“There is a new generation flourishing, moving their main focus more to computer animation and 3D tech”
Industry Report: Distribution, Exhibition and Streaming
Tiivi Tüür • Acquisitions executive, ERR
We spoke to the Estonian executive, who talked through the content the pubcaster wishes to acquire, its target audiences and its distribution strategies
At this year’s Cartoon Forum (19-22 September), we sat down with Tiivi Tüür, acquisitions executive at Estonian pubcaster ERR. During our chat, we covered several topics, including ERR’s participation in the forum, the current state of Estonian animation, the pubcaster’s target audiences as well as content acquisition and distribution strategies.
Cineuropa: Why is it important for ERR to attend Toulouse’s Cartoon Forum?
Tiivi Tüür: If you’re a buyer for children’s animation, Cartoon Forum is the event I would heartily recommend you attend. This creative and relaxed atmosphere that Cartoon Forum has always had inspires and motivates us as buyers to continue searching for the best content. It’s also a good opportunity to do some social networking with both old and new friends from the animation field. And it’s a great place where you can get this great, positive kick-off for the next season. You get the chance to see projects at an early stage and to look ahead at what we'll have on our channel in the years to come. Having the opportunity to look at the current trends and the types of programmes being produced is something you don’t want to miss. During these three days, you can truly put your focus on animation, which you can rarely do when you're in the office doing your regular job. I’ve been attending Cartoon Forum since 2010, and it's great to know that many of the projects pitched during these years have later found slots in ERR’s programming for children!
What are your main activities here at the forum? What type of content are you seeking?
First and foremost, I’m watching the pitches of the projects. Of course, having meetings is part of this forum as well, but the main focus is on seeing as many projects as possible. That’s what makes this event so special and so different from all the others, so it would be a shame not to make use of this opportunity and support these wonderful projects – and their creative teams – by attending their pitches. And, of course, the better prepared and the more entertaining the pitches are, the more enjoyable it all is! Currently, we’re searching for animation series targeted at both pre-schoolers and children – mainly series, but also specials.
What type of young audience does ERR target? How has this focus shifted over the last two or three years?
We acquire kids’ content for both pre-schoolers and children aged from 6-12. Both age groups are important to us, and we try to keep these groups balanced. Two or three years ago, the focus might have been more on pre-school programmes, but after launching our children’s platform in 2019, we have been trying to find equally good content for both age brackets. For our pre-school audience, we prefer shorter programmes (5-7 minutes, maximum 11-13 minutes), whilst we aim for longer series for kids (11-13 minutes and 22-26 minutes). We are also keeping an eye on different fillers, both those with no dialogue that are more entertaining, and those that are educational, with dialogue.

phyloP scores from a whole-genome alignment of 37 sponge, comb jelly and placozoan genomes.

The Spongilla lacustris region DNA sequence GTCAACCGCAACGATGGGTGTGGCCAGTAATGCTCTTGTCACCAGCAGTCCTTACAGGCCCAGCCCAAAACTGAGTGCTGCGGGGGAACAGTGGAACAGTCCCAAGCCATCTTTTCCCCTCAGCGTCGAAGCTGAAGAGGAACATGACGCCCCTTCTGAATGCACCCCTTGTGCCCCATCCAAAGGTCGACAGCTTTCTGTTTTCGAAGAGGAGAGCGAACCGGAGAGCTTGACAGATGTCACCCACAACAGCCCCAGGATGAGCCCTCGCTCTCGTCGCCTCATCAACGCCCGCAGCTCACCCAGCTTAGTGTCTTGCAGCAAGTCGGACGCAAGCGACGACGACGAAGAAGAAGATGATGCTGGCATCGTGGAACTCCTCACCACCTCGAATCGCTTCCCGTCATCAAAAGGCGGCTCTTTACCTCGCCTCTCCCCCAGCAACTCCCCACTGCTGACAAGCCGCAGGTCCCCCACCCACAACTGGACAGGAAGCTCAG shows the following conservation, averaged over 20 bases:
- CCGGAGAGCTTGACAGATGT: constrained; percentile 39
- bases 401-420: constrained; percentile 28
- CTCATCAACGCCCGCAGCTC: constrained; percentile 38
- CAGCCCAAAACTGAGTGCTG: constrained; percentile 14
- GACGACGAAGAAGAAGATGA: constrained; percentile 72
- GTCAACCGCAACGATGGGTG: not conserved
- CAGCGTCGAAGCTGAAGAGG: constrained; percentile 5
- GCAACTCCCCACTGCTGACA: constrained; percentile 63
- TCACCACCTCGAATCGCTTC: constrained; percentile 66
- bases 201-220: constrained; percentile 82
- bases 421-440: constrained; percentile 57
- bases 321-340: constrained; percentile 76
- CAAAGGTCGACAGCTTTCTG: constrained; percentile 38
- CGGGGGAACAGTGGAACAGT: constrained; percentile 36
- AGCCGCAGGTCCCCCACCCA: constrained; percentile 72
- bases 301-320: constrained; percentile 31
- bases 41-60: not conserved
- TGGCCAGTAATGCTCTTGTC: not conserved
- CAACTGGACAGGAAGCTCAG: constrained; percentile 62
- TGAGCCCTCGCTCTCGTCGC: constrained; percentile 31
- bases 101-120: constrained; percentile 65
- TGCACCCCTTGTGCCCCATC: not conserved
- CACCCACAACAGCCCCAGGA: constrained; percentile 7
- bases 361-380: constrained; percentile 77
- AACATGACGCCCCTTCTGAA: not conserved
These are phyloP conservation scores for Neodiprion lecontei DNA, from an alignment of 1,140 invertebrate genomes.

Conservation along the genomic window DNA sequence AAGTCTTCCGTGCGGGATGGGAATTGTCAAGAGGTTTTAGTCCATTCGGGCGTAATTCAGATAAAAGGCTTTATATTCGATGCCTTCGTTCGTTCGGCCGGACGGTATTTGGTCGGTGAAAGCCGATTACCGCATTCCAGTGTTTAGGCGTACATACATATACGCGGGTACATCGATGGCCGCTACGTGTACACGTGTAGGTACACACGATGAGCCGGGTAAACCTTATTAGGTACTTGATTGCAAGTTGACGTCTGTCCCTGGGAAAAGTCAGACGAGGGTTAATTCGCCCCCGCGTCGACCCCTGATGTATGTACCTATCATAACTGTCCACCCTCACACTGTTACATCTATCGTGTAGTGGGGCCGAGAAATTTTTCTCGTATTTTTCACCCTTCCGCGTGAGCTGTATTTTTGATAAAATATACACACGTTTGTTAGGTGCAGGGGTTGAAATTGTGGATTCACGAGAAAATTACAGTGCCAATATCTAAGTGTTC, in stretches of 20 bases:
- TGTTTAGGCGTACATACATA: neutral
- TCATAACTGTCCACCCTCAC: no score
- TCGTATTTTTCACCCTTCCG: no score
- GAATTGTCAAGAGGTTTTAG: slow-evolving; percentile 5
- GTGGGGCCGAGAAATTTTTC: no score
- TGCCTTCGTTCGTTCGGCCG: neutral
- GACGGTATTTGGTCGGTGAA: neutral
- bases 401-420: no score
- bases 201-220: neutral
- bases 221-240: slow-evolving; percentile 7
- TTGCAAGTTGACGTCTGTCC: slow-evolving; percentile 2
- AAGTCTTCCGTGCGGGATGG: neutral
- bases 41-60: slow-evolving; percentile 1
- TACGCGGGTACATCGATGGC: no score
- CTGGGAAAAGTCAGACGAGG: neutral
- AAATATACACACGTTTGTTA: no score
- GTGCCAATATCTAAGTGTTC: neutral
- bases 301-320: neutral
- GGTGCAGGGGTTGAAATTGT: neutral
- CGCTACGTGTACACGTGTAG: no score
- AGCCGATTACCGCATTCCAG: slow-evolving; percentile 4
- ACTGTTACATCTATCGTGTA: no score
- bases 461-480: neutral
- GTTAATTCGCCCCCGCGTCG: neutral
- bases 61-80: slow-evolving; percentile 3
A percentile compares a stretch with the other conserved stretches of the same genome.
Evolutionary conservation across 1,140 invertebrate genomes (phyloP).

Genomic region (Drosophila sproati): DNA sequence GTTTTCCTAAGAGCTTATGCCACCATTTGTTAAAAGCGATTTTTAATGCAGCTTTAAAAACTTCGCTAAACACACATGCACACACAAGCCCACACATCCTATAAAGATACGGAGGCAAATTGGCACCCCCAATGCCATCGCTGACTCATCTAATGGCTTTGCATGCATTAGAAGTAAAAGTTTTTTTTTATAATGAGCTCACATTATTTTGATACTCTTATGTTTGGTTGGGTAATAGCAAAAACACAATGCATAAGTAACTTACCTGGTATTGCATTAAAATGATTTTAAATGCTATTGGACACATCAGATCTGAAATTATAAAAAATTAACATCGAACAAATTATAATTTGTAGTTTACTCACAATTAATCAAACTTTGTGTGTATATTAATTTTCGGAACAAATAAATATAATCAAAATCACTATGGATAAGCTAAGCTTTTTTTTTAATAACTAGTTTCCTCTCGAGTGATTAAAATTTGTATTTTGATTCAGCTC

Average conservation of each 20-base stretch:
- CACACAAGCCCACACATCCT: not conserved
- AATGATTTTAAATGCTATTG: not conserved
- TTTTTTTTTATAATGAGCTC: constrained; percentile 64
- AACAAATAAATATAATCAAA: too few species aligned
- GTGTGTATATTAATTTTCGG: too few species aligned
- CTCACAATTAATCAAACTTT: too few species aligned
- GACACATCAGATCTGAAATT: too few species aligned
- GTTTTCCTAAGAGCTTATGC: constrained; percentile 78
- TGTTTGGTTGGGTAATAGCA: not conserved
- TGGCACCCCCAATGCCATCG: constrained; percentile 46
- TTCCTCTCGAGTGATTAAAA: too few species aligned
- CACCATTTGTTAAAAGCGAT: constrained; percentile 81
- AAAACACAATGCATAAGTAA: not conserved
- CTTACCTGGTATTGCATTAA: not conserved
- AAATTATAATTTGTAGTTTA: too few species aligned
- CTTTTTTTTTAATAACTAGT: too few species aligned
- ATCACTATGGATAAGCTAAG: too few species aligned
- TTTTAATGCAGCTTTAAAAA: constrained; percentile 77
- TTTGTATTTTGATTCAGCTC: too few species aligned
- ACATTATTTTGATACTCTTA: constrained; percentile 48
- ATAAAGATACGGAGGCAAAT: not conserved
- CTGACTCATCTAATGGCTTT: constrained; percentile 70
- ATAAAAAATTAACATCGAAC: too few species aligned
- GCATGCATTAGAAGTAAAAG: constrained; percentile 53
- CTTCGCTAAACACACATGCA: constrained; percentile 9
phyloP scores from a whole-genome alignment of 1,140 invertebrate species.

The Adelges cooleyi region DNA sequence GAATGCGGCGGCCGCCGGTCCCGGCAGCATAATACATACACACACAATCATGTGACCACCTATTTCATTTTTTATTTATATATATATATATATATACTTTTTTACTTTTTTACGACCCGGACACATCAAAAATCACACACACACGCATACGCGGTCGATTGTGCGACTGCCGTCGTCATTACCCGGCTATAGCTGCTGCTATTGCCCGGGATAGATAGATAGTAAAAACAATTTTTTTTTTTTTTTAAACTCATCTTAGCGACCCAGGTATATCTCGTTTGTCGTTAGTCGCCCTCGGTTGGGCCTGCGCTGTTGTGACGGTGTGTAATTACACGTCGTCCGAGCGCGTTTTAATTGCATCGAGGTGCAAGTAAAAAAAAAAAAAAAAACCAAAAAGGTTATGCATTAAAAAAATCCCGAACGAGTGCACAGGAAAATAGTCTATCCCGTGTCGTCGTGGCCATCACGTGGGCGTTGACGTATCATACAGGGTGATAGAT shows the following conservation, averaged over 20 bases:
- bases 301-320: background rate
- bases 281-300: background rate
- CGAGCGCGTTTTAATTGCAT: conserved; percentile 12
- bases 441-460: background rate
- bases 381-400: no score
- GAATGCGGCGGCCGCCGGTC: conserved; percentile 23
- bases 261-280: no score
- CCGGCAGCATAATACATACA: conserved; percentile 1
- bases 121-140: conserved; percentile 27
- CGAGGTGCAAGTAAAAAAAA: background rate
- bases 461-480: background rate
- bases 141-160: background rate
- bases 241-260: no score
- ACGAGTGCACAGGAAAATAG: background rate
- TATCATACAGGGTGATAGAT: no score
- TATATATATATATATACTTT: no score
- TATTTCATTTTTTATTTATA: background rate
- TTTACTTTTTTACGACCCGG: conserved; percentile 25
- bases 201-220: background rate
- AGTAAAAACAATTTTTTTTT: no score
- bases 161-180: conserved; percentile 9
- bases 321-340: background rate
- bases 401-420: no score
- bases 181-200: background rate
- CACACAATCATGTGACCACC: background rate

How would you judge the current state of Estonian animation? What are its strengths and what are the areas that need improvement?
The current situation in Estonian animation, including both classical animation and stop-motion, is that we still have very good handicraft skills, but since the budgets for production are very low, and there is a lack of good and skilled producers, we only make festival films. Financially, it hasn’t been easy for either Nukufilm or Eesti Joonisfilm. The good news is that animation is taught in several schools, and there is a new generation flourishing, moving their main focus more to computer animation and 3D tech.
Are you only acquiring content, or are you open to co-producing or contributing in some other way to the projects in development that you find suitable for your editorial needs?
Yes, we mainly only acquire programmes, which are produced and are ready to be delivered, but we are also willing to give a helping hand to projects that we find interesting for our channel by issuing letters of commitment for media funding. Unfortunately, we don't have the budget or the people to co-produce, but hopefully these letters can also be helpful for some of the projects. Pre-buying a series is also rare for us, as we prefer to see the finished version before making any final decisions.
Do you distribute your content only through linear TV?
We show our kids’ content both on linear TV (ETV2) and on our children’s platform, Lasteekraan. The platform includes animation series for pre-schoolers and children, live-action series and children’s films, but also our own in-house productions, audio books, games and much more. So, besides TV rights, we are also now acquiring FVoD rights so that our young viewers can watch not only the catch-up programmes, but also different content not present on our TV schedules.
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